To the editors:
The debate to move Oklahoma to a Medicaid managed care system is complex. It requires all decision makers to focus only on facts in order for the citizens of Oklahoma to be well informed when the Oklahoma Legislature determines where to allocate funds for the approximately 200,000 new Medicaid recipients that will be added to the system this fall because of Medicaid expansion.
As the executive director of an Oklahoma nonprofit organization that supports Oklahomans with disabilities, I believe a managed care model is the best choice. It is a system proven in other states to improve health outcomes for Medicaid beneficiaries, while saving millions of dollars annually.
Letter: Managed Medicaid will not save money or improve outcomes by Jimmy Durant
Unfortunately, a recent Government Accountability Office report has been used to further a narrative that managed care and managed care organizations lack oversight and will cause considerable financial strain to the state while not improving health outcomes of the hundreds of thousands of Oklahoma Medicaid recipients.
Nothing could be further from the truth. The GAO report looked specifically at managed long-term supports and services (MLTSS) programs, which contain the most difficult populations: elderly and disabled Medicaid members. The Oklahoma Health Care Authority is not proposing converting these members to managed care under the current system. The OHCA plans to start managed care with relatively healthy adults and children in order to provide time to effectively manage these populations before enrolling more complex populations.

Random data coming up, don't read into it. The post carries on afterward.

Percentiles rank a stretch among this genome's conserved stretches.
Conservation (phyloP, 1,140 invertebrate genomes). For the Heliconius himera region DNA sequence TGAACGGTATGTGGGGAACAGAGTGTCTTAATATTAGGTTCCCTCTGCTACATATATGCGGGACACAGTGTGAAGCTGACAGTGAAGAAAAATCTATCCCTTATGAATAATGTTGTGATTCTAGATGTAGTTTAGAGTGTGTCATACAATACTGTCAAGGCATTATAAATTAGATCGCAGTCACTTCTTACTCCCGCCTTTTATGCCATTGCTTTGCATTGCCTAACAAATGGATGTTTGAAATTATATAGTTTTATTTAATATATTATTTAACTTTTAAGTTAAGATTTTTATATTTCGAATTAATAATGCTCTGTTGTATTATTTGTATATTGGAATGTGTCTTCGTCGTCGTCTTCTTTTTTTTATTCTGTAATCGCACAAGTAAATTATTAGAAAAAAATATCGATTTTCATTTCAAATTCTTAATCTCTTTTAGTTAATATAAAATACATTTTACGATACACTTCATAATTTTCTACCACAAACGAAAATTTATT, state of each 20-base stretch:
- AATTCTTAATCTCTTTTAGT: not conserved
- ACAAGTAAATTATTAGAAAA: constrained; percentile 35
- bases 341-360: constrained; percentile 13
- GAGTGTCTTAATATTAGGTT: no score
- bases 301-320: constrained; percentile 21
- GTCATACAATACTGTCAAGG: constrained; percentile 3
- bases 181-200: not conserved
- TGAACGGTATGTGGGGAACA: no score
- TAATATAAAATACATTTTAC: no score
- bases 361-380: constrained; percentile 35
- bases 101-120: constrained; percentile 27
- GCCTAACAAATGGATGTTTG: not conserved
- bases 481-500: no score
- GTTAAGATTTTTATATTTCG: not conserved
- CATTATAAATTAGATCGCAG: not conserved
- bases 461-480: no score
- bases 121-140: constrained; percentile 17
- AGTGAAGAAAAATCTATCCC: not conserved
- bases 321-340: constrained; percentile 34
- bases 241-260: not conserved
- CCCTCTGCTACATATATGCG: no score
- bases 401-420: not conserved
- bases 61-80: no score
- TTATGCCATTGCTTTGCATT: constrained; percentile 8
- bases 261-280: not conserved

The GAO report is also critical of state and federal oversight of contractors selected to manage the system. Oklahoma’s success in contract oversight and driving quality improvement will depend on OHCA’s program management. The professionals at OHCA have talked and will continue to talk with other states regarding best and worst practices related to managed care organization contract oversight. Unfortunately, the GAO’s observations were taken from one report regarding a managed care organization in another state — and it was about the MLTSS population. Hardly a fair comparison.
Another false narrative regarding managed care is the impact of federal funding for Native American care, which in Oklahoma is a very large population. Despite reports to the contrary, Oklahoma can capture 100 percent FMAP funding for Native American care regardless of whether the care is delivered through managed care or the current system. This is a fact.
As the discussion at the State Capitol continues, lawmakers must consider many factors, with the ultimate goal of improving health outcomes for Oklahoma’s most vulnerable population at a cost beneficial to the state. Dozens of other states have moved to managed care systems with great success, both to Medicaid beneficiaries and to their state treasuries. As long as the state provides realistic cost-savings estimates, a managed care model will save the state millions of dollars.
Executive director, Progressive Independence, Inc.
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